Elizabeth Tyler Crone

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INTRODUCTION Women living with HIV are vulnerable to gender-based violence (GBV) before and after diagnosis, in multiple settings. This study's aim was to explore how GBV is experienced by women living with HIV, how this affects women's sexual and reproductive health (SRH) and human rights (HR), and the implications for policymakers. METHODS A(More)
The global HIV and AIDS epidemics disproportionately affect women, particularly young women in southern and eastern Africa. UNAIDS, amongst other actors, has singled out National Strategic Plans for HIV and AIDS (NSPs) as a critical platform for ensuring that women and girls are meaningfully included in national HIV and AIDS responses. Despite this, there(More)
OBJECTIVE To determine the sexual and reproductive health priorities of women living with human immunodeficiency virus (HIV) and to allow the values and preferences of such women to be considered in the development of new guidelines. METHODS A core team created a global reference group of 14 women living with HIV and together they developed a global(More)
INTRODUCTION Women living with HIV experience a disproportionate burden of mental health issues. To date, global guidelines contain insufficient guidance on mental health support, particularly regarding perinatal care. The aim of this article is to describe the extent and impact of mental health issues as experienced by women living with HIV on their sexual(More)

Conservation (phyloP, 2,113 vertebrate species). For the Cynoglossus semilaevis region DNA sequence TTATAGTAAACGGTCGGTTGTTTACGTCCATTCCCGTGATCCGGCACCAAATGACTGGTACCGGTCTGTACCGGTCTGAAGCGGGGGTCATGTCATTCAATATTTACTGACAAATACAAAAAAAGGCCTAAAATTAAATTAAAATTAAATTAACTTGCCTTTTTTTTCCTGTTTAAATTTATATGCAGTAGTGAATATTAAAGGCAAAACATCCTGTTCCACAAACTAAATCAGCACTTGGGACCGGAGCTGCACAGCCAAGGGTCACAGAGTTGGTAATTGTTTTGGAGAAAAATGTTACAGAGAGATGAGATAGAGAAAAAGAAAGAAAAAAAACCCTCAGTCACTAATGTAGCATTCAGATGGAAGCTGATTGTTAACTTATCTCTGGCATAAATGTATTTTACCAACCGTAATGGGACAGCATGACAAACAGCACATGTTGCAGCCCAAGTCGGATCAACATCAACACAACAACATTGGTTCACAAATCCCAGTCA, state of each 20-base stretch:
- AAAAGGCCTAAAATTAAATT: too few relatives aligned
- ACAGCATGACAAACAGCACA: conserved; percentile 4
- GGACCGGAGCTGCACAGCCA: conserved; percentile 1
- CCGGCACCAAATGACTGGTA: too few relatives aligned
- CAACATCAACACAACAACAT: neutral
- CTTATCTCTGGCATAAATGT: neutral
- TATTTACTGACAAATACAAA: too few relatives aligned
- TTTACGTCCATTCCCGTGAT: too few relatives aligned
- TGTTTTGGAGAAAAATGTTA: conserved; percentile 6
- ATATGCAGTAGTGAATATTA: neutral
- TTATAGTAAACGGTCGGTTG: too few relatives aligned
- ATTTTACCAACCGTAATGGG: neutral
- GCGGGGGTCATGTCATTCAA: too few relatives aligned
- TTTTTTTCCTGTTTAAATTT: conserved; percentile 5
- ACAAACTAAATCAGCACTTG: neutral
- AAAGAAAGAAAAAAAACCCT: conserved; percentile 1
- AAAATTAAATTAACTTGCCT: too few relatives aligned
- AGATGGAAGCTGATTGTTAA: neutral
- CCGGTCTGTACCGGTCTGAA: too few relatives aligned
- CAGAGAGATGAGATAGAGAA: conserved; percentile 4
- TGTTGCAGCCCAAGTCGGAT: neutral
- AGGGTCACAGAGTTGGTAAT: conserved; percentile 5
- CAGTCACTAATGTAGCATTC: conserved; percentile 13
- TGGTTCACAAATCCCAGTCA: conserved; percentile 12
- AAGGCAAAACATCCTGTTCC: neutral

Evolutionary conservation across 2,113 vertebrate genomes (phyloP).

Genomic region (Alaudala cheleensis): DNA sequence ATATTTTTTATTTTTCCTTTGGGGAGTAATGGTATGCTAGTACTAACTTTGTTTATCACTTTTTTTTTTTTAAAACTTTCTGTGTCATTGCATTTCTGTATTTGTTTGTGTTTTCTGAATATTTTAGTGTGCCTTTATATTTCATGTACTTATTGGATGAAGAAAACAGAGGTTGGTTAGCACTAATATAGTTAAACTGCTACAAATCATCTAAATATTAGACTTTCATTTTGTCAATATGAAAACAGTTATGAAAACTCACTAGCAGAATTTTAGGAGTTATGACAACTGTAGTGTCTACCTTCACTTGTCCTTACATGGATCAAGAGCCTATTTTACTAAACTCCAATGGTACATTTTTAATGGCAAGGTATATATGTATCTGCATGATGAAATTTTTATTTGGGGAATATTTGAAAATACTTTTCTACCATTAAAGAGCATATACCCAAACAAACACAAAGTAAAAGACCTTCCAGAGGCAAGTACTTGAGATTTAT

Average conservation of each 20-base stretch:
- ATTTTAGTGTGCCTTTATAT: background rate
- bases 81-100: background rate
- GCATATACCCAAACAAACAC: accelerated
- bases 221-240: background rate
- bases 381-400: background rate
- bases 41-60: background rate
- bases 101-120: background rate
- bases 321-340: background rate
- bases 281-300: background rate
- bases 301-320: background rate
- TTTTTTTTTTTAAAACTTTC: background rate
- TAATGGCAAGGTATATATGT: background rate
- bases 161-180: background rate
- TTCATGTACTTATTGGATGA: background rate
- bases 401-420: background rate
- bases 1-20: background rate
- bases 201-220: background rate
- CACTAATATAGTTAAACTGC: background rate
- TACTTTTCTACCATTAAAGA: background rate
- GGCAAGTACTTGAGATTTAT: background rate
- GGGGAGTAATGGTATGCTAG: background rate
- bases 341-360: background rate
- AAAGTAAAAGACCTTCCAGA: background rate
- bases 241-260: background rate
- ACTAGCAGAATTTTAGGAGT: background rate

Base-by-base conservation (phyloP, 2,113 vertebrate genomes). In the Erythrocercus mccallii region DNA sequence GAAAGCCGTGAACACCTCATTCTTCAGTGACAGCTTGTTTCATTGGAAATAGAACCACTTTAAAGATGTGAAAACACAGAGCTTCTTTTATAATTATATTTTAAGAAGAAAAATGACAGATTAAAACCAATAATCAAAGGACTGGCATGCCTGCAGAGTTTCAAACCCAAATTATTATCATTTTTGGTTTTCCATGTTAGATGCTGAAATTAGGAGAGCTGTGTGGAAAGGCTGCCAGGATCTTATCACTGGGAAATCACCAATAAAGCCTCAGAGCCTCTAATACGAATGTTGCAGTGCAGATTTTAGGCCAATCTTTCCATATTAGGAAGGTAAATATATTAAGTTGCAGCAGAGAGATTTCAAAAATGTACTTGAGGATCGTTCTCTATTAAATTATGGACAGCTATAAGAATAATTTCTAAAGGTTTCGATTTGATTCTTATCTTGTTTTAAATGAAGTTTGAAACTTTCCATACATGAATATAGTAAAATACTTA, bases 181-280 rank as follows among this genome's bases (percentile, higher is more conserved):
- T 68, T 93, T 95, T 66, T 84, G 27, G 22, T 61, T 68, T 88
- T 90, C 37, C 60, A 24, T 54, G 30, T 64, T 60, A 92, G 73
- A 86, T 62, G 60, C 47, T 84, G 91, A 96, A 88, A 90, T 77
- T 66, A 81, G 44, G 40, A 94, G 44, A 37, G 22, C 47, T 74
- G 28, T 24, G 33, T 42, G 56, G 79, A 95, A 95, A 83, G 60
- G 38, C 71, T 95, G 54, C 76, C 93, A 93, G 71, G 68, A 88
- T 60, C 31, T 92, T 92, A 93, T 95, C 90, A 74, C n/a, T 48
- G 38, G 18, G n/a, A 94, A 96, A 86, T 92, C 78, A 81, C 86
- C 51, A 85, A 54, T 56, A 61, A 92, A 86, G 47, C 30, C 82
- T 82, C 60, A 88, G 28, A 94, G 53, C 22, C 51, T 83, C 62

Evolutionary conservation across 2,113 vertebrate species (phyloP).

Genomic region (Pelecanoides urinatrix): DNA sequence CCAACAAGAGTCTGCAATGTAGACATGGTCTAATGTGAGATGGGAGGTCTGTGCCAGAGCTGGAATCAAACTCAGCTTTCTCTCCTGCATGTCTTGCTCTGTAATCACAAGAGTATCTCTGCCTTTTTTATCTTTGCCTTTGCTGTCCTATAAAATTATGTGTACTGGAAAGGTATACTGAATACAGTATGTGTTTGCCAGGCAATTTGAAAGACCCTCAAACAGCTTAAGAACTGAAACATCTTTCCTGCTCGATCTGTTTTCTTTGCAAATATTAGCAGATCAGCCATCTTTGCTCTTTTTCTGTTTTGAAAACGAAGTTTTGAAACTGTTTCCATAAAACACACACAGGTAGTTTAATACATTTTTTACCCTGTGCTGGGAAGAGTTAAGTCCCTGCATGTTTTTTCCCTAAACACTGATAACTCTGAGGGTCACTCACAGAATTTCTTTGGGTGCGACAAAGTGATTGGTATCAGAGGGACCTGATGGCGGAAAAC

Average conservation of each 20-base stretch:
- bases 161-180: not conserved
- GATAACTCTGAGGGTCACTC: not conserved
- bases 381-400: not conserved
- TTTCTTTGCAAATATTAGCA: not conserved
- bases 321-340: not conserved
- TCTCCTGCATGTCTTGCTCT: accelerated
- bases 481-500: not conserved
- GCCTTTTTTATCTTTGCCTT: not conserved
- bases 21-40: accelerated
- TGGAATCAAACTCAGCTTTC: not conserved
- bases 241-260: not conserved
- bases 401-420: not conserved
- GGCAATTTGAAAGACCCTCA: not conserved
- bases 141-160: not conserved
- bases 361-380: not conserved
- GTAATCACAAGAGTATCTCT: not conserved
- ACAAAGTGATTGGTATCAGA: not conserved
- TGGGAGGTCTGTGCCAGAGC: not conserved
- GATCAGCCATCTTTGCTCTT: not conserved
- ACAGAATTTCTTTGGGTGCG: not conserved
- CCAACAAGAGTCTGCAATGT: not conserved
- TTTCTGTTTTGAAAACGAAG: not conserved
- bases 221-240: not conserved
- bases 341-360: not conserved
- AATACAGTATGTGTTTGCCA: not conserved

Gender-based violence (GBV) is a significant human rights violation and a key driver of the HIV epidemic in southern and eastern Africa. We frame GBV from a broad human rights approach that includes intimate partner violence and structural violence. We use this broader definition to review how National Strategic Plans for HIV and AIDS (NSPs) in southern and(More)
End-user involvement in HIV guidelines development is often little, late or absent. Other disciplines have long advocated 'handing over the stick' (i.e. power and control), as both ethical and strategic. Women HIV activists have called this respectful engagement with, and learning from, communities 'MIWA' (meaningful involvement of women living with HIV and(More)
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